Like everyone else, the librarycook’s 2020 has not been quite as she imagined it. Those dinner parties she’d planned – cancelled. The sharing of food at gatherings – not permitted. But of course, meals must still be planned, made, and eaten, and the librarycook is grateful for the new ideas she garners from the many mouth-watering recipes that feature each month in Delicious.
The October issue was no exception, but the librarycook soon settled on a dessert, and a one-pot traybake (nothing eats into reading time like washing up does).
The dessert first up – the librarycook always chooses her main course based on what dessert might be along later. And the chilled coconut rice pudding with rhubarb jam spoke to her depths. This really was one of those dishes that practically cooks itself, leading to an enviable C:R (Cooking:Reading ratio). Some trivial stirring and simmering, then into a baking dish for an hour and a half, needing the librarycook’s attention only a couple of times along the way. Even the rhubarb jam wasn’t too much of an intrusion into her reading time (Troubled Blood, Robert Galbraith’s latest gripping Cormoran Strike novel) – all it needed was a little stirring for less than ten minutes. Adding to her reading time, the pudding needed an hour to cool down – and it was delicious. Even better, there was leftover rhubarb jam to be added to muesli for the next few days.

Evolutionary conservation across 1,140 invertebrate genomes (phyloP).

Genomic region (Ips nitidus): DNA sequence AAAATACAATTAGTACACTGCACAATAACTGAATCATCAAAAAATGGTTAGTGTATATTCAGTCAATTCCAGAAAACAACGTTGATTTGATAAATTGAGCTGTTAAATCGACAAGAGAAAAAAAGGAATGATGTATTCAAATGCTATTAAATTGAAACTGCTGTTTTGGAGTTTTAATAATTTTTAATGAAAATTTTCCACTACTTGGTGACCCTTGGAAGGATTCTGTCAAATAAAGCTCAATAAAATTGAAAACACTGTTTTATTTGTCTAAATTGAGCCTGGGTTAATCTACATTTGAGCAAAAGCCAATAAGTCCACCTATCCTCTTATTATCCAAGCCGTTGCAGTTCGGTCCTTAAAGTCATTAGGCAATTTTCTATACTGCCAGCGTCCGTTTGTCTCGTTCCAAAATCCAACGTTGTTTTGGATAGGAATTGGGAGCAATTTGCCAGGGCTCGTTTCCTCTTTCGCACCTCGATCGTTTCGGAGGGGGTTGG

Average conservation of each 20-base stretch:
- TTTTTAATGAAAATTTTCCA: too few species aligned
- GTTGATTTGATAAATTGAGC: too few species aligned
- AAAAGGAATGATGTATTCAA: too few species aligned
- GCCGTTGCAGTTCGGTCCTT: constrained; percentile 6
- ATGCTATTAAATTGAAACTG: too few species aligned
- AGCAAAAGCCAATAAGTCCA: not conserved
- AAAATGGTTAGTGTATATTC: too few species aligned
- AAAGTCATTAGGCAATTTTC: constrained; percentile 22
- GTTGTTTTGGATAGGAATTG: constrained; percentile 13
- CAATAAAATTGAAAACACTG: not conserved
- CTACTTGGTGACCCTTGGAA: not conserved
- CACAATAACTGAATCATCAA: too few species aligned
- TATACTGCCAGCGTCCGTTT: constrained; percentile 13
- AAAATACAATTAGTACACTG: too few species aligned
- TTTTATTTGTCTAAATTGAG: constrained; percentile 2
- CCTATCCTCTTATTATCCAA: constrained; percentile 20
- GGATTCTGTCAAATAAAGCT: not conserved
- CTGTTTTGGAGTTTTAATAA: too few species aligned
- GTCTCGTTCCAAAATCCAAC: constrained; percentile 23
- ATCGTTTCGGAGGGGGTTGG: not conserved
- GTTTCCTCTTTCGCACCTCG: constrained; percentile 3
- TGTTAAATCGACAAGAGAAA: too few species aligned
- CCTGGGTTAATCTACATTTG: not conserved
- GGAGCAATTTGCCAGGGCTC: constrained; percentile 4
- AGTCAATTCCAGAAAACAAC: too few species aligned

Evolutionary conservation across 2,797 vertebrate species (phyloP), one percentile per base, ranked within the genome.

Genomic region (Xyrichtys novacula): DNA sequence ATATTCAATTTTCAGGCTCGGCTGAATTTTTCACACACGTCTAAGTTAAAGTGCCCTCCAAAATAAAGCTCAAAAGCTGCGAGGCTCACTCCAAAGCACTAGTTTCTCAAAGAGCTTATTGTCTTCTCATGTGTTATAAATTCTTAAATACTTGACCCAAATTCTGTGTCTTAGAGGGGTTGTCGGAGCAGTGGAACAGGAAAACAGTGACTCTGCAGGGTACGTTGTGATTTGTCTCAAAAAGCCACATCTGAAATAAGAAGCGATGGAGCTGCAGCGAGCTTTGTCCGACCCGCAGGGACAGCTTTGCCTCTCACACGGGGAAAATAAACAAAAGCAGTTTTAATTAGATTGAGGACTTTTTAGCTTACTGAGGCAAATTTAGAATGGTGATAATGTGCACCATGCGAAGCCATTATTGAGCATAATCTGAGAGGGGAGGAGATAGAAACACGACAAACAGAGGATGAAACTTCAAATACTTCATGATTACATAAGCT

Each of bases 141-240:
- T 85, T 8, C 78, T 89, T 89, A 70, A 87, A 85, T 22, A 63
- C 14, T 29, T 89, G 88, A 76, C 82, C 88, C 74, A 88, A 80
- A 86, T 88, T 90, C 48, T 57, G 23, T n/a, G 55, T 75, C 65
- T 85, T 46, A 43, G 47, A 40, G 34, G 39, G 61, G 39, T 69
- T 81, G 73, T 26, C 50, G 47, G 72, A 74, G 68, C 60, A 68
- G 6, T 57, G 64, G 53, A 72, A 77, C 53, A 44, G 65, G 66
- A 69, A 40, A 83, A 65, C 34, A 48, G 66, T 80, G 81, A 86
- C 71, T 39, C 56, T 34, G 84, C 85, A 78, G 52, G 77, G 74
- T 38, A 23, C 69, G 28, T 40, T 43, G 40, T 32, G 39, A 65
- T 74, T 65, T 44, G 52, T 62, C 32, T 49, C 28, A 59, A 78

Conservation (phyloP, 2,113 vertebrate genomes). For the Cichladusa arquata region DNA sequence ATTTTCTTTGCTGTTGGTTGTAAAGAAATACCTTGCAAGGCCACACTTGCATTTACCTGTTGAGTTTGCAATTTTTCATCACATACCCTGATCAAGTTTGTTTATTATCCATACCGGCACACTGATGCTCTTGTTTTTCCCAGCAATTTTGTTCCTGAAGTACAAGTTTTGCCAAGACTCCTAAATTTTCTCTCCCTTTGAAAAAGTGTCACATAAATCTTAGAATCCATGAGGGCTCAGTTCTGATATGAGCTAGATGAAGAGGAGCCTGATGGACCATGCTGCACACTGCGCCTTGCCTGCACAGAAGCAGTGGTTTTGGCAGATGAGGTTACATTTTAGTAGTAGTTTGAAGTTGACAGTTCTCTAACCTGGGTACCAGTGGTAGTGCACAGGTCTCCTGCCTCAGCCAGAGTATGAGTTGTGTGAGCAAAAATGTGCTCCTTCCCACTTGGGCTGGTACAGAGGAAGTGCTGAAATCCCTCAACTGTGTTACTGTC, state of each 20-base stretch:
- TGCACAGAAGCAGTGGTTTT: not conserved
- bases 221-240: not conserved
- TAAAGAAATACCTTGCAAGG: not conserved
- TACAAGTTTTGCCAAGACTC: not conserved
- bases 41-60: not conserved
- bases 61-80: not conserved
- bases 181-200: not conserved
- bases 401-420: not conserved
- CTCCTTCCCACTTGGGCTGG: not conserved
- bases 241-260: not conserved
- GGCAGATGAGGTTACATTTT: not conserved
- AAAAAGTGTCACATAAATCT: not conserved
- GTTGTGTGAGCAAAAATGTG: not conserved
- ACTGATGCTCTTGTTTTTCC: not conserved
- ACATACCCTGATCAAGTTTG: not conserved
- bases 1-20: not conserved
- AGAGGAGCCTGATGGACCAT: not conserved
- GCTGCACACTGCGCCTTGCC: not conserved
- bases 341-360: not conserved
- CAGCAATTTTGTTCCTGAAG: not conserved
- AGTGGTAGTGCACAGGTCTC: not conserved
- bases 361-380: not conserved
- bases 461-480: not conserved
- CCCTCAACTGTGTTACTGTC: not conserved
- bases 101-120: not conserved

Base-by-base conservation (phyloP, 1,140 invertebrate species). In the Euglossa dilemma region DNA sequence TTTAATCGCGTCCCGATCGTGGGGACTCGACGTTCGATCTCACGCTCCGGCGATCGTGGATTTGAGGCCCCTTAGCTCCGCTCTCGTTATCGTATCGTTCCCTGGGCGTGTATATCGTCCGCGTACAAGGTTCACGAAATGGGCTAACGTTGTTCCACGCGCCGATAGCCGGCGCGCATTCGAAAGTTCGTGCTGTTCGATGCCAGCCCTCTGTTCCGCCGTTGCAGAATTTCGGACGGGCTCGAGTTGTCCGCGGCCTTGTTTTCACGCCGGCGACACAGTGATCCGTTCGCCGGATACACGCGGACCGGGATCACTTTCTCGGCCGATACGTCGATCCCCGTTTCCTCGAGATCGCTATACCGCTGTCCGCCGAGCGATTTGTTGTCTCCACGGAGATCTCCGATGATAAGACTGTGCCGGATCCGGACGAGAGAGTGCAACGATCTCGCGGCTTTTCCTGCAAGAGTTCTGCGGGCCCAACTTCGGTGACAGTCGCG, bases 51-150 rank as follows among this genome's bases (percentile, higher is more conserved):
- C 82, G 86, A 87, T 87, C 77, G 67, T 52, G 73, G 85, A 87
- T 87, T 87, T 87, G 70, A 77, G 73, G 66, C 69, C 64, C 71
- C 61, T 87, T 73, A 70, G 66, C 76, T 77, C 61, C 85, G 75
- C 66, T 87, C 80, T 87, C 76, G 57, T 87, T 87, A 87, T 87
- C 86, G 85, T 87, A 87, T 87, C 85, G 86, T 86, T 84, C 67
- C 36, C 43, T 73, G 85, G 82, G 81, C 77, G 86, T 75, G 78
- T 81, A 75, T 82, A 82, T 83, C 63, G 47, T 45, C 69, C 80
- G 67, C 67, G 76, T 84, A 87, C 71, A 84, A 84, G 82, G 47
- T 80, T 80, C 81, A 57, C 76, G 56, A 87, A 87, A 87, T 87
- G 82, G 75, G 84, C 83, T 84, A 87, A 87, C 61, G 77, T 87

The news that Sunday night’s dinner would feature kale was not greeted with unalloyed joy in the librarycook household. Persevering, the librarycook discovered that the recipe, for chicken braised in white wine, bay and mustard, needed only a little prep and then almost an hour in the oven – again, an ideal C:R ratio. And proving the doubters wrong, the whole thing was excellent – filling, tasty, and best of all, hardly any washing up.
Next up, but not from Delicious, was the Neil Perry recipe for strozzapreti, fennel, tomato and olive vinaigrette – this one from Good Weekend, and available to Trinity readers on the online subscription to the Sydney Morning Herald. Sadly, whilst easy to prepare, there was virtually no reading time, because all that was required of the librarycook was some very basic chopping – only the pasta itself needed cooking. Neil suggested that anchovies could be omitted, which the librarycook very wisely ignored. Almost anything that tastes good without anchovies, she thought, will taste even better with them. Neil’s recipes often seem to suggest that he doesn’t realise the home cook’s sad lack of kitchen staff, but this one was not only delectable, but perfect for the summer ahead.